Quarter of councils lack enough Deprivation of Liberty Safeguards assessors, warns CQC

Regulator sounds warning over delays in councils' processing urgent cases, in annual report on Dols

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A quarter of councils lack enough practitioners to assess people under the Deprivation of Liberty Safeguards (Dols), potentially leading to people being detained in care settings without legal protections

That was the warning from the Care Quality Commission in its report on the Dols for 2012-13, published today.

A survey of 118 of the 152 English local authorities, found 27 lacked enough best interests assessors (23%) to identify whether care homes or hospitals were or would be depriving service users of their liberty, and whether this was in their best interests.

Also, 29 (25%) lacked enough mental health assessors to determine whether the person had a mental health disorder, a qualifying requirement for protection under the Dols.

BIAs are mostly social workers and 69% of councils employ all such assessors, while others use self-employed or agency staff; mental health assessors are doctors with psychiatric experience.


The CQC linked the shortage of assessors to delays in handling urgent Dols authorisations, where care homes or hospitals declare that they are depriving a person of their liberty in their best interests, leaving the council seven days to assess whether this is the case.

Eleven of the councils reported delays in processing at least 20% of their urgent cases, with staffing issues, including annual leave and problems finding a BIA, a significant factor.

In addition, in 13.4% of urgent authorisation cases, councils had extend the time period for carrying them out by up to seven days, something they are permitted to do in an emergency.

For the individuals involved each extension means that they were detained for more than seven days without the full protection of the assessment and authorisation processes of the Deprivation of Liberty Safeguards,” said the CQC. “This is a significant proportion of the total number of applications over the year and could potentially cause confusion or distress for the individuals involved, as well as any families or close friends.”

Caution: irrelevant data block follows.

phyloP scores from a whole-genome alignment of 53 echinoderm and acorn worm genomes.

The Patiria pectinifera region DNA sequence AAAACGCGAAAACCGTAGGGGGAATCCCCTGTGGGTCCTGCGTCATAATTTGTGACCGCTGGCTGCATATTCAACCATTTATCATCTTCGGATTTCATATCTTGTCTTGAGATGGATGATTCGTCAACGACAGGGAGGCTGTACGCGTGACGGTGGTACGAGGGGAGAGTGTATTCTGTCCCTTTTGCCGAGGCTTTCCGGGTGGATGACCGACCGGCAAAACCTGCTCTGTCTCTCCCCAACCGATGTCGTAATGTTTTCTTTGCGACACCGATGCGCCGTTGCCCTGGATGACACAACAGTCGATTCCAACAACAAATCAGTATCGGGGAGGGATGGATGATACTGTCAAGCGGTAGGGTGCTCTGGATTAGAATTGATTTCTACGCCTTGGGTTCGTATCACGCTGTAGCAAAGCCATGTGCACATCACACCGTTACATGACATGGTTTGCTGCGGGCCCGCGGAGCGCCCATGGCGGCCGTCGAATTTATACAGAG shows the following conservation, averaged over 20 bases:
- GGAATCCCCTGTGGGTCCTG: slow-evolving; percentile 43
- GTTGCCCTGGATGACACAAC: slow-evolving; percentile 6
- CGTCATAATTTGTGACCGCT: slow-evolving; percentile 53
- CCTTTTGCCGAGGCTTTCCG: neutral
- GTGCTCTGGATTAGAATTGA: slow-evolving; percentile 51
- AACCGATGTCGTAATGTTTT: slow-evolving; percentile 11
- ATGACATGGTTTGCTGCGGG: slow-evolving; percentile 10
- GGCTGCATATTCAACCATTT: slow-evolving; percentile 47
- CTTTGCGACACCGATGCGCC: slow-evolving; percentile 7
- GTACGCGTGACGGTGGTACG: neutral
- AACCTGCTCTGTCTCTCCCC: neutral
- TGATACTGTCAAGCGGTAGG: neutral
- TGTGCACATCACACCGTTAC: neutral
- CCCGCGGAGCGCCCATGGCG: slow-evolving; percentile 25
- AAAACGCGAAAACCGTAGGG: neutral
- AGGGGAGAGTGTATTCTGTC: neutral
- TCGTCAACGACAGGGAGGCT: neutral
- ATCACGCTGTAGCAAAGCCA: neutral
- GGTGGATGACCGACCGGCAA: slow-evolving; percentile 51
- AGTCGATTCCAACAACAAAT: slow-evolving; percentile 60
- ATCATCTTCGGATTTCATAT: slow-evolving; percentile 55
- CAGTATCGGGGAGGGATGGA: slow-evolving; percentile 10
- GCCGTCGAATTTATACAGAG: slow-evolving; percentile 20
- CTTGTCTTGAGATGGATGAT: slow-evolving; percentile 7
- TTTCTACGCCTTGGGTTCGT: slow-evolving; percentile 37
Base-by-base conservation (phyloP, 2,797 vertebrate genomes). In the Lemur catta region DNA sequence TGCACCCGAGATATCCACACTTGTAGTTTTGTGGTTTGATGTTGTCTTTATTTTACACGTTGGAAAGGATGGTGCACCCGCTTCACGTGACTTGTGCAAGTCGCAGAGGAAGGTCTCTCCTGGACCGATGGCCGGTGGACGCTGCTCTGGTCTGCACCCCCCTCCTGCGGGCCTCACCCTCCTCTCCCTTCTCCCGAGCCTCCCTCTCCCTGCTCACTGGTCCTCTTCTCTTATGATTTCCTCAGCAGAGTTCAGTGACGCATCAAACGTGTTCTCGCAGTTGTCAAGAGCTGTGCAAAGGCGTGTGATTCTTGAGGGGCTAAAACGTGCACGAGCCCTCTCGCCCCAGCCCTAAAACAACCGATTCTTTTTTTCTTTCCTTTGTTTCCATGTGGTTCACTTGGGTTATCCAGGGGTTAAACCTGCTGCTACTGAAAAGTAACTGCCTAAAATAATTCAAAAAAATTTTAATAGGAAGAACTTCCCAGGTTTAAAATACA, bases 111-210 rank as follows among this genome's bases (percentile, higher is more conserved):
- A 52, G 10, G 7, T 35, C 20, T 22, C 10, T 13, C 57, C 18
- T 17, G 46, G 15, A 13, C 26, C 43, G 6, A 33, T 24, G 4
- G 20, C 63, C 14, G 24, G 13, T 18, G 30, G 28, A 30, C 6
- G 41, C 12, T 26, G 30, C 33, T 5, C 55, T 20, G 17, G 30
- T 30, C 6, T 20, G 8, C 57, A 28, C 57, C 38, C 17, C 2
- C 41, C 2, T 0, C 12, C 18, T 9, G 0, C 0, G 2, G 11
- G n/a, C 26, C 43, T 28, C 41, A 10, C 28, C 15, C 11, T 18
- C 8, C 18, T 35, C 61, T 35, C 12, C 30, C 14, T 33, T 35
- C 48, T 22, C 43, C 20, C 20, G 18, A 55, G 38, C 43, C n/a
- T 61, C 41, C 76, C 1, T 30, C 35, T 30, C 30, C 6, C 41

It said councils needed to keep this under review and ensure extensions to urgent authorisations were minimised. It suggested that councils set up arrangements so that they could call upon neighbouring authorities’ BIAs if there was an unexpected surge in urgent authorisations.

Lack of senior management oversight

The CQC also raised concerns about a lack of senior management scrutiny of Dols cases, with just half of councils saying that this took place. Councils reported a variety of ways in which they quality assured assessments, including through supervision, checking whether timescales were met and checking levels of activity.

It recommended as good practice that councils manage BIAs’ workloads to enable them to attend local BIA practice forums, commission independent reviews of Dols cases, set up Dols and Mental Capacity Act committees to analyse cases and developing regional Dols networks.

The CQC also warned that authorising signatories – whose role is to sign off on Dols authorisations – were not being given sufficient training; 11 councils reported providing no training to their signatories and 33 provided less than half a day’s training.

The regulator warned that it would expect all councils to give signatories appropriate training, given developments in safeguarding and the fact that many authorities used signatories to scrutinise the quality of assessments.

Provider failings 

The report also warned that many care homes and hospitals were failing in their regulatory duty to inform the CQC of applications they made to deprive people of their liberty and the outcomes of these. Of 8,464 Dols applications received by councils from care homes and reported to the Health and Social Care Information Centre in 2012-13, just 2,977 were reported to the CQC by residential providers.

This “removes an important element of protection for people subject to the Deprivation of Liberty Safeguards” and “obstructs us in our statutory duty to monitor the Dols”, said the report.

Eighty five per cent of councils said that a lack of knowledge among care homes and hospitals was a barrier to good practice under the Dols. The regulator recommended the following actions for councils to support providers in implementing the Dols and MCA:-

  • Setting up MCA helplines for providers;
  • Providing focused training for care homes and hospitals with low Dols application rates;
  • Including requirements on the Dols and MCA in contracts with care homes;
  • Providing train the trainer programmes to equip care home and hospital staff to train their colleagues.

Improve your Dols practice

For the latest case law updates and practice advice, register for Community Care’s forthcoming conference on the Mental Capacity Act and Dols, which takes place in London on 19 March.

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